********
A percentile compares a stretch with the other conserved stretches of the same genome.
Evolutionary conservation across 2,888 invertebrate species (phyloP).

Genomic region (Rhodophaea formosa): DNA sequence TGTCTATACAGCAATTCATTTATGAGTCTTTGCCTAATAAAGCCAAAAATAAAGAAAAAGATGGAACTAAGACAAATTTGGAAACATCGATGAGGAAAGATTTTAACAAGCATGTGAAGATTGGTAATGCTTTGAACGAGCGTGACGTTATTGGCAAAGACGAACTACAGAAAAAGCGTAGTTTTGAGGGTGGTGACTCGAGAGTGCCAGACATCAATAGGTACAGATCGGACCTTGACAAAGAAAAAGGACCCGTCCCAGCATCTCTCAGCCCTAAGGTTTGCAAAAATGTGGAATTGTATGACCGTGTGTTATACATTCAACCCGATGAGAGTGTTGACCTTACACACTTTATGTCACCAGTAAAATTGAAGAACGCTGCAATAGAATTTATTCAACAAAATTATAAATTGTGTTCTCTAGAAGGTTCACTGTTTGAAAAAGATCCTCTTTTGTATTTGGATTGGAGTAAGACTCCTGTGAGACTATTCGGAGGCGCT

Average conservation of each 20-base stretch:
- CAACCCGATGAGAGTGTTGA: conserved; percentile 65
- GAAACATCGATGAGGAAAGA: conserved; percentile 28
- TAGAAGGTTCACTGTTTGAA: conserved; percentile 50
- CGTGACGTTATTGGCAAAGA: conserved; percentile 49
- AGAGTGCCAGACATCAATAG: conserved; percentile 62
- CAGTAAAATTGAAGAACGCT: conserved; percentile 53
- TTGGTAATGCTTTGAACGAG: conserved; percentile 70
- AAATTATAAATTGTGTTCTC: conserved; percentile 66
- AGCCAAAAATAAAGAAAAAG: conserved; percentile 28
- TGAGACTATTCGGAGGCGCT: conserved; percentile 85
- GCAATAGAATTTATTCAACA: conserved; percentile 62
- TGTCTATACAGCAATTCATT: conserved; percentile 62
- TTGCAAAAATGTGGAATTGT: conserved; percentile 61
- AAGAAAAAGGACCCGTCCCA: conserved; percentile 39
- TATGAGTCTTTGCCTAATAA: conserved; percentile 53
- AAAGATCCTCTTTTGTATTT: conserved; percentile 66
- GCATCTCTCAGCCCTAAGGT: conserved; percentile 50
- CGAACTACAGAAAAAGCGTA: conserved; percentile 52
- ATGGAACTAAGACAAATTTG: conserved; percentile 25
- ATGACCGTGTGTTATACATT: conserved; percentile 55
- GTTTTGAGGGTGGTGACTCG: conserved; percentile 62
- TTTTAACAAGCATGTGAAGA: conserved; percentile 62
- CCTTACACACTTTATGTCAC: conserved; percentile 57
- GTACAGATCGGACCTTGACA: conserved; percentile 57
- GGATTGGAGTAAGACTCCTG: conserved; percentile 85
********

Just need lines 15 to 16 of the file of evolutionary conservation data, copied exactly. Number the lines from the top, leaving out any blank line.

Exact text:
- GCAATAGAATTTATTCAACA: conserved; percentile 62
- TGTCTATACAGCAATTCATT: conserved; percentile 62